When the glass was half empty and his mind wandered over his past – or rather the past he’d bought and paid for – it occurred to him that he hadn’t seen everything. There was more to the memory Max had given him, an extra minute or two.

He ran through until he reached the part where Max had left the corpse in pieces on his kill room floor and bowed for Rick’s benefit. Everything grew fuzzy here, and Rick realised that this part hadn’t really happened at all. It was an imagined event, something Max must have added on at the last second, perhaps even while they’d been transferring. In the imagination, he straightened from the bow, scowled into the mirror, and spoke.

            ‘Sorry to intrude on you like this. I hope you enjoyed the show as much as I enjoyed making it. I didn’t want to say anything while you were here, because I know all about your friend, Alice. I got a call about you today. Someone tracked you down once they heard you were buying from me. I’m not happy about this, believe me, but I’ll let it go because you’re a high paying customer. Still, the next time anyone tries to use me as a messenger, mate, I’ll have you for my next meal.’ He smiled, the lower half of his face smeared with blood and not a trace of humour in his eyes.

            ‘Anyway. Here’s the message: 459 April Avenue, Haverbrook. I’ve got the memories you’re looking for. Don’t tell Alice, he’s a rat.’

            ‘So there you go. No hard feelings, Rick, I’m sure you didn’t know. Feel free to come back when you get hungry again.’ He winked. As hard as Rick searched, he couldn’t find anything else. As far as he could remember, that was when he’d blinked awake on the transferral chair.

            Rick came back to the present with a sourness in his belly and a bitter taste on his tongue. He finished his glass of scotch and regarded his pale reflection in the dark glass of his television set.



Quitting had been on his mind for some time, and after that scare, Rick gave it the best he had. Three days after he’d purchased the memory from Max the Mouth, he was browsing Mnet and came across Alice’s scowling face, featured in a recent news article titled: Another missing during Central’s worst crime wave.He didn’t read it.

            Fear was enough to keep him away from the Black Market. And after all, he had his memories. He’d always been in such a hurry to collect new ones, he’d never taken the time to peruse the ones he already had. Extreme sports, women, drugs, and of course the best ones: the murders and gun fights and even some war memories he’d bought from a homeless veteran.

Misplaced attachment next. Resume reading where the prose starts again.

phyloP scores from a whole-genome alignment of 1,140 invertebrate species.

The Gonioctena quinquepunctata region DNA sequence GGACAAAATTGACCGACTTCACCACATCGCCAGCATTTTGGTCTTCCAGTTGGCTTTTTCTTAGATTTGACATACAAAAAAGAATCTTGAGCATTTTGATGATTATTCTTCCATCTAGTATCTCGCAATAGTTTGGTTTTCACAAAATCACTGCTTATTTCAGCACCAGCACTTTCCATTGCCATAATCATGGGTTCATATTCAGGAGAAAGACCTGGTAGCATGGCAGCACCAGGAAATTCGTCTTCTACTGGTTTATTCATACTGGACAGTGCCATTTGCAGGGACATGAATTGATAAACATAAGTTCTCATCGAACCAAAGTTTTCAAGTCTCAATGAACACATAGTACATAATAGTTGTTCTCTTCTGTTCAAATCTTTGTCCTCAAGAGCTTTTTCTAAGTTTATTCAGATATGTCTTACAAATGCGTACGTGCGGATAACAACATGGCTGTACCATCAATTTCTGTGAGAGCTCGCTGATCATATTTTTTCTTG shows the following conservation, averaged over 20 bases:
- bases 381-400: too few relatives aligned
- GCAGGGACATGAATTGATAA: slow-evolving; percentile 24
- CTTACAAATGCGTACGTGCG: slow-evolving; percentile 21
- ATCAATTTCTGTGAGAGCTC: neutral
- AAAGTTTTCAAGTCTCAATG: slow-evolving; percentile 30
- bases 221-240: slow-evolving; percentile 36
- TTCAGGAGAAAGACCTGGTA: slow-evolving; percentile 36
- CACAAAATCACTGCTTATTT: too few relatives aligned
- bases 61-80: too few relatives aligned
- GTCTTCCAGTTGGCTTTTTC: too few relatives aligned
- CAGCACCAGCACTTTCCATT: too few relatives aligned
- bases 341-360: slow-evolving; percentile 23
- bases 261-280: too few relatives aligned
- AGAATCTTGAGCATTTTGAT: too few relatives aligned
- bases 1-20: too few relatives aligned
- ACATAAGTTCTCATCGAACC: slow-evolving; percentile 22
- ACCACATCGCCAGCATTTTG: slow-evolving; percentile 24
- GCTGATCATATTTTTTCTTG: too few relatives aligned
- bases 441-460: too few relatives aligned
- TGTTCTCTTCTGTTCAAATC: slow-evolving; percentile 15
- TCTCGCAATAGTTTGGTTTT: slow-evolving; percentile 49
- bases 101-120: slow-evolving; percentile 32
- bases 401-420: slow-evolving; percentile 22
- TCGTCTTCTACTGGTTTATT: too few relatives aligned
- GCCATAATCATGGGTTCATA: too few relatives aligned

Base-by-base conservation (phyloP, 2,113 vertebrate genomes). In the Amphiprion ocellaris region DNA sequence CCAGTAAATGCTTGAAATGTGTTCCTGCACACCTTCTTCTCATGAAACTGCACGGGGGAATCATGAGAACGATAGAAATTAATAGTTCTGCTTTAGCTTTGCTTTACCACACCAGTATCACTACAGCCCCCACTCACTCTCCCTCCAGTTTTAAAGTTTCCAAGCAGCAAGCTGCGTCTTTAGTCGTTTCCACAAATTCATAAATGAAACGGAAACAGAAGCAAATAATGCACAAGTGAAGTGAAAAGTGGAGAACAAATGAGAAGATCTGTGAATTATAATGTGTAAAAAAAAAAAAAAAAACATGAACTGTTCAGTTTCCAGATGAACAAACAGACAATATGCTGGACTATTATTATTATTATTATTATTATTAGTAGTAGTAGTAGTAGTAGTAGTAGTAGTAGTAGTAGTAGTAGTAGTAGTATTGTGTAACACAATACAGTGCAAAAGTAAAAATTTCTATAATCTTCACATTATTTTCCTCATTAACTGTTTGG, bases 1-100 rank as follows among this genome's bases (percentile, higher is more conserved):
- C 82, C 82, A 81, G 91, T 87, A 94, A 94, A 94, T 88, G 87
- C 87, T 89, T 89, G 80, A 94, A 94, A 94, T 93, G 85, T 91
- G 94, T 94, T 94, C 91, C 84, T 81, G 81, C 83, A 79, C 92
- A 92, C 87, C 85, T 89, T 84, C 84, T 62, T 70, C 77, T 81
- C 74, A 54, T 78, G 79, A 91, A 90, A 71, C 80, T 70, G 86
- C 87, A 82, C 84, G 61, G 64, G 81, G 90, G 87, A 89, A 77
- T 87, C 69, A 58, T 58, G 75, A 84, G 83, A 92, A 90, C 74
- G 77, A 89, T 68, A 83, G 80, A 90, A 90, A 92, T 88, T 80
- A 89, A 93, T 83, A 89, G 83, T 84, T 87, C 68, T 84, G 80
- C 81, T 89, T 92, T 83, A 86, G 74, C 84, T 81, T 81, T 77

But like an alcoholic with a swollen liver, he had a tolerance for thrills that had grown beyond his capacity to enjoy them. It was no longer about the rush. It was about the sickness in a deep place in his heart, the mild nausea, the filling of a hole inside of him that grew larger the more he fed it. His recollections lost their intensity with each viewing. Even Max’s cherished abomination became almost boring with repetition, the same things being done over and over, the same screams, the same blood with the same taste.

            He needed freshness.

            More importantly, he needed something more.

            I’ve got the memories you’re looking for. Who was it? A seller even more extreme than Max the Mouth? The thought gave him chills. Did he even want to meet someone like that? At what was probably a secluded location, without Alice?

            Think of that rush, though. And the fact that Max hadn’t eaten the messenger alive was telling, too, considering what he’d probably done to Alice. Max obviously trusted whoever it was, and respected them enough to actually pass on the message.

            Rick’s mind turned and turned, but he was not making a decision – he was convincing himself to do what he already knew he was going to do. He was working himself up to it.

            Two weeks later, he called in sick and headed for 459 April Avenue, Haverbrook.


So this is the suburbs. Cramped houses and weedy gardens, pot holed asphalt roads winding through hills and valleys, old playgrounds, empty lots and construction sites. A wall of grey cloud cover cast everything in shade, but besides the occasional flurry of drizzle, the rain didn’t fall. The streets were empty.

            The house at the end of April Avenue did not look like the home of a successful memory dealer. It was a modest brick construction with a weedy driveway and barred windows. A weathervane in the shape of an owl creaked on the roof. Who had weathervanes anymore? The house must have been built a century ago. Rick idled in the car for twenty minutes, eyeing the place. He checked Mnet three times to make sure he was at the right address.

            The door had once been gleaming white, but it hadn’t been painted in a long time and what peeling strips remained were dusty yellow. He was hesitant to use the knocker, a lion’s head so rusty and disused it would crumble in his hand. He knocked three times.

            Fuck it. No turning back now. If the guy’s a creep just leave. He can’t be any worse than Max the Mouth. When he heard steps approaching from the other side – uneven clunks, someone limping – he called up everything he had from the cage fighter. He’d broken faces, he’d stomped on heads and watched teeth roll along the floor like marbles. He’d taken blows that would kill normal people. He could handle this.

            Two locks clicked and the door swung inwards. A yellow skinned zombie blinked at Rick. He was short, soft and flabby. His unfocused eyes had dark circles around them and his unwashed hair hung in pasty strands from his head. He regarded Rick for a long time, swaying on his feet, and when he spoke Rick smelt the overly sweet stench of bourbon breath. ‘Hey, Rick. You look well.’

            ‘Who the hell are you?’

            The guy smiled, his sparse black teeth a far cry from Max’s hungry grin. ‘What, you don’t remember little old Fred, Rick buddy? Didya sell me off too, you sick fuck?’